Lower-quality Bonds Outperform Equities Amidst Increasing Volatility

By James Rich, Head of US Restructuring & Rishi Goel, Head of Distressed Debt

Key takeaways

  • Recent equity volatility has spilled over into lower-quality fixed income markets, but the pullback in Caa-rated bonds has been more muted and primarily driven by a few sectors.
  • We view the recent decline in lower-quality bonds as a healthy market correction. Moreover, we believe investors should stay focused on idiosyncratic opportunities rather than using the pullback as an opportunity to add risk broadly.
  • We remain constructive on lower-quality credit given low default expectations and generally healthy fundamentals, and expect Caa-rated bonds to provide attractive risk-adjusted returns relative to other fixed income asset classes over the next 12 months.

How has the recent equity volatility impacted the lower-quality bond market?

October has been a volatile month. After finishing September with a healthy year-to-date total return of 10.6%, the S&P 500 Index nearly erased those gains with a -7.1% month-to-date as of October 26. Weakening investor sentiment underlies the equity decline amid fears of slowing global growth, pressure on corporate earnings from rising costs, monetary policy normalization and escalating trade wars between the United States, China and elsewhere.

The equity weakness has spilled over into the lower-quality bond markets, albeit to a lesser extent. The Caa-rated portion of the Bloomberg Barclays US Corporate High Yield index declined 1.97% month-to-date as of October 26, the second largest drawdown in the lower-quality markets in 2018 and only slightly better than the decline in the first quarter. We believe the price deterioration in lower-quality bonds was more idiosyncratic in nature, as evidenced by the fact that a third of the month-to-date decline in Caa-rated came from just five issuers in the energy, wireline and chemicals sectors. Despite the monthly declines, on a year-to-date basis Caa-rated bonds have outperformed many other fixed income assets with a 3.90% total return through October 26.

More broadly, investors appear less bullish about future earnings growth, which is likely to affect equities more meaningfully than lower-quality credit. However, fixed income investors remain generally confident about issuers' ability to service their debts and avoid defaults amid a healthy fundamental backdrop.

Do you believe the recent market decline is indicative of near-term sustained weakness?

We believe the recent market weakness witnessed in equities and lower-quality bonds is a healthy market pullback. At the end of September, the S&P 500 was trading at about 17x forward P/E; the October pullback brought the index more in line with its 10-year historical average of 15x. By that measure alone, equities now appear neither an obvious buy or sell.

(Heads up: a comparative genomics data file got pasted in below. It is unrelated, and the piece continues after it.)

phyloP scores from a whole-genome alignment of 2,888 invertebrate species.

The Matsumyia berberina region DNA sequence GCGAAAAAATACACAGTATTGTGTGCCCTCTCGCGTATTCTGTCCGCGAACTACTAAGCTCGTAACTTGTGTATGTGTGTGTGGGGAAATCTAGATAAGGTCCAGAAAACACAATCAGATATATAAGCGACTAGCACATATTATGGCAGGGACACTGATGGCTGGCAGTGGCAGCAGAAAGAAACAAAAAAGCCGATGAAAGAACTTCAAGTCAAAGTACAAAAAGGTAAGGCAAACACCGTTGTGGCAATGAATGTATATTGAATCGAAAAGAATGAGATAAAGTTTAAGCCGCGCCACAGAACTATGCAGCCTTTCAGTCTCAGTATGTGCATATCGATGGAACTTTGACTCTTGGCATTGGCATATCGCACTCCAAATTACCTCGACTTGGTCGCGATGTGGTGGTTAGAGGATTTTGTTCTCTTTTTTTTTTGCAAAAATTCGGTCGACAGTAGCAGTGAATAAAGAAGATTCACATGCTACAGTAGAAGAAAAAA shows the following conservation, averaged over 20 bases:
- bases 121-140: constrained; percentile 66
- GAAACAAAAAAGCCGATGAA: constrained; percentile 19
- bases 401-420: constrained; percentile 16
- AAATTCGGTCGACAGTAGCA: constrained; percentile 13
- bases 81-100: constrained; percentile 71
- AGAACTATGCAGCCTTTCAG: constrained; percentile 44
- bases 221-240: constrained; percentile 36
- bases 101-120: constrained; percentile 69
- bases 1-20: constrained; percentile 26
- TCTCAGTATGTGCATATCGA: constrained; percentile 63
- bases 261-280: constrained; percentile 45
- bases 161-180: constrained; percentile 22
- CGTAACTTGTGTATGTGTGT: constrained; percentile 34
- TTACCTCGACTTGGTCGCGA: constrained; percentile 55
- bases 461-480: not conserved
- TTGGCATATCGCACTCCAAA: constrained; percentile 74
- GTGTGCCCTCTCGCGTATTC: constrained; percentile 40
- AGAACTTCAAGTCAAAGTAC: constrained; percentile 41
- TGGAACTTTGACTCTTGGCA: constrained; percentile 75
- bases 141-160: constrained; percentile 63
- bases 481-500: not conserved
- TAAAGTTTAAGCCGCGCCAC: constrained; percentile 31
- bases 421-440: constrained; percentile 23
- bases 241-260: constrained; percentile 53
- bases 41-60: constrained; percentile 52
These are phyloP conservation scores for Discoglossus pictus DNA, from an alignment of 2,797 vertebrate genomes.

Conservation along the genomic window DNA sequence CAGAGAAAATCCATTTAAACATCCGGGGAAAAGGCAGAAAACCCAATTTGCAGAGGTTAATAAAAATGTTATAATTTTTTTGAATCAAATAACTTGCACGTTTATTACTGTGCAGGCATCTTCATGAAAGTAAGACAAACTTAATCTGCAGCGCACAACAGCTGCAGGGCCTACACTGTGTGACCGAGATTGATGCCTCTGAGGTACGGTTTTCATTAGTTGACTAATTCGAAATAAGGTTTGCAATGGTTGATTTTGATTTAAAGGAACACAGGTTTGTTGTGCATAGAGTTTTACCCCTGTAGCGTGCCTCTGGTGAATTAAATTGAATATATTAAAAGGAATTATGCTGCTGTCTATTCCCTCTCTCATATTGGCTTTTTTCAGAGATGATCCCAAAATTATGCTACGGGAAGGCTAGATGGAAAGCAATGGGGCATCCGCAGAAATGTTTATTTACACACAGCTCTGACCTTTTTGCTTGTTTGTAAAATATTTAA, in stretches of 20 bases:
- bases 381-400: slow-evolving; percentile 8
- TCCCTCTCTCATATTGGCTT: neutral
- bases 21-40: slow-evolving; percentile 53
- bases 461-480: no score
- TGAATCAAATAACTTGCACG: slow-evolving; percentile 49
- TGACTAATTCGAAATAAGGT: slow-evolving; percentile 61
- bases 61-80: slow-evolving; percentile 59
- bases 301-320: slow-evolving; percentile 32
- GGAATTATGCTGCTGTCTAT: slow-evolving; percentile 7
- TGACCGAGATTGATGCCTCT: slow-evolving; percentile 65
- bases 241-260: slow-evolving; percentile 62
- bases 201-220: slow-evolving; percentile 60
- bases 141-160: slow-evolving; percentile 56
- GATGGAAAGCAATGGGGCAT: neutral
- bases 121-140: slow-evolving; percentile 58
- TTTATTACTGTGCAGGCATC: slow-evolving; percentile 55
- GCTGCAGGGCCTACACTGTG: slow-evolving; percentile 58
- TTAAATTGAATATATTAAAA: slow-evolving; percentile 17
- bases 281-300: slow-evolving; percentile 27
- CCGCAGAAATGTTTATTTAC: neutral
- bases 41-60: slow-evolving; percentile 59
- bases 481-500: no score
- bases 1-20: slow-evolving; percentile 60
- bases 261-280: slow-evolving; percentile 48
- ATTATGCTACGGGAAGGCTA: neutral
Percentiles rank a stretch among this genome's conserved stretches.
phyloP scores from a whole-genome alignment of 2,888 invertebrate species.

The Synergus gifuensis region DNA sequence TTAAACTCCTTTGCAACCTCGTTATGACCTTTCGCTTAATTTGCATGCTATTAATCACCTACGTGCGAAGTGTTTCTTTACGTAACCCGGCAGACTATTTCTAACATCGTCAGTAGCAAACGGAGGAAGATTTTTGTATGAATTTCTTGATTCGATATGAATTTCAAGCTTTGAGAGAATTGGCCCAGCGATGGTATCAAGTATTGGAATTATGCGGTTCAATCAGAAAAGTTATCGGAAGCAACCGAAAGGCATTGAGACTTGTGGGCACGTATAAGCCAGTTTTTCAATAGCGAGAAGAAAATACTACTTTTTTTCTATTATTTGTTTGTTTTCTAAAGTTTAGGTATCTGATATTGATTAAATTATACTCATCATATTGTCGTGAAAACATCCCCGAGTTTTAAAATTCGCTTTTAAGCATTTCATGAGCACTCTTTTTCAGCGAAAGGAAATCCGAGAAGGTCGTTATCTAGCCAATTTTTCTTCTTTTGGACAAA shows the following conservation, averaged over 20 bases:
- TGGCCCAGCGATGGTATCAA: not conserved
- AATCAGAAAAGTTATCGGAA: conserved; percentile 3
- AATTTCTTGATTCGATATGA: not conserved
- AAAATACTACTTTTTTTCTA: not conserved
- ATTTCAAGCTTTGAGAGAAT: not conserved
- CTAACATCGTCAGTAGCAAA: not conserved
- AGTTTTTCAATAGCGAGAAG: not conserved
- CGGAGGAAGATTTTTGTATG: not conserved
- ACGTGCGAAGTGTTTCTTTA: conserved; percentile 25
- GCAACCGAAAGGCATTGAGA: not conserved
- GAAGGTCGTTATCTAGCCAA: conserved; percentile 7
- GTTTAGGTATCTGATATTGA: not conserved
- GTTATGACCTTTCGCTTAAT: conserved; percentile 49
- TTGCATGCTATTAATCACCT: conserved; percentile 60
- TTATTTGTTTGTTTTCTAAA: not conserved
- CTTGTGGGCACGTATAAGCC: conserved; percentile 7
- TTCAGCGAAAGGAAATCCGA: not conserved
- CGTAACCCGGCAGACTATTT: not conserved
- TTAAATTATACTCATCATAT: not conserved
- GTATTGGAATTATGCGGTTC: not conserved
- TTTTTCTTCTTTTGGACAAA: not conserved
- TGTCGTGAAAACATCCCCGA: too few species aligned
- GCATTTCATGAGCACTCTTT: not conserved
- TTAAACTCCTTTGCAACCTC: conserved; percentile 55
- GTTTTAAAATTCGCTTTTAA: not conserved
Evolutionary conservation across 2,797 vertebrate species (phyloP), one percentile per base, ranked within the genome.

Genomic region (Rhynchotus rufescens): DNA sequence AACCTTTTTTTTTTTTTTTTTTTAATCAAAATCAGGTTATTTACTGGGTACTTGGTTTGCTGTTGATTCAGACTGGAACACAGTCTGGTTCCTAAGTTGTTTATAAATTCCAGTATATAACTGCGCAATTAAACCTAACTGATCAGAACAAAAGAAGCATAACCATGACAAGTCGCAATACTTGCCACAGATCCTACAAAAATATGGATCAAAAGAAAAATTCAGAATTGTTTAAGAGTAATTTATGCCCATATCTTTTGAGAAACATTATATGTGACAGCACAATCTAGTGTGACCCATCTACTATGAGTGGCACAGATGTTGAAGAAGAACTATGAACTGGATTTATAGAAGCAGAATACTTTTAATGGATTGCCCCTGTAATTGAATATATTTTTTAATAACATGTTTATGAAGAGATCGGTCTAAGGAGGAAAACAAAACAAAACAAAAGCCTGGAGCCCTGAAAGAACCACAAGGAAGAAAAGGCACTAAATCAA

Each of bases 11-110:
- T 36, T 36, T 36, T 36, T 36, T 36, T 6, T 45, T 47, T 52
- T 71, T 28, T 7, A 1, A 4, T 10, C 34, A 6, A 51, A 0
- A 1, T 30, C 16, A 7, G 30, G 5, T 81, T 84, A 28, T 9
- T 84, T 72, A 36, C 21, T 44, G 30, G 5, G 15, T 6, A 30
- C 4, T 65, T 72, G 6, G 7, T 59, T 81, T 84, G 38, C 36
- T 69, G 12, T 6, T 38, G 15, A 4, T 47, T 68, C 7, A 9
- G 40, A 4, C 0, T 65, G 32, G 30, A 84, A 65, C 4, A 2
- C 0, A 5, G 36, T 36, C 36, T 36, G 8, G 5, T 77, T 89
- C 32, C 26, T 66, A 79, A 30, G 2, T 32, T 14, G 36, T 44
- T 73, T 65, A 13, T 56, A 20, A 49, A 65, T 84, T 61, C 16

While lower-quality bonds were not immune to the broader market volatility, the price implications have been more muted. Caa-rated bond spreads, as measured by the option-adjusted spread (OAS) of the Caa-rated portion of the Bloomberg Barclays US Corporate High Yield index, have risen 91 basis points since the end of September and now hover around 675 basis points. In our view, the recent spread widening is rather insignificant, particularly when compared to spread movements seen between mid-2014 and early 2016, when Caa-rated bond spreads increased by approximately 1,000 basis points. While Caa-rated bond spreads are at the widest levels this year and 60 basis points wider than on December 31, 2017, we believe most of the buying opportunities are idiosyncratic in nature rather than being indicative of a major repricing of the entire lower-quality bond market.

Exhibit 1 –Caa-rated bond spreads and equity P/E ratios

As of October 26, 2018

Bloomberg. Data from November 1, 2013 - October 26, 2018.

Have the recent events changed your expectations for corporate defaults and lower quality credit performance?

No. We expect defaults will remain below historical averages for the next 12 months, possibly longer. In our opinion, a material increase in corporate defaults will not occur until we see either a substantial dislocation in the credit markets, such as the one witnessed in 2014-2016 following declining oil prices, or a substantial slowdown in global or US economic growth. As a result, we remain constructive on lower-quality credit given generally healthy fundamentals, and expect Caa-rated bonds to provide attractive risk-adjusted returns relative to other fixed income asset classes over the next 12 months.


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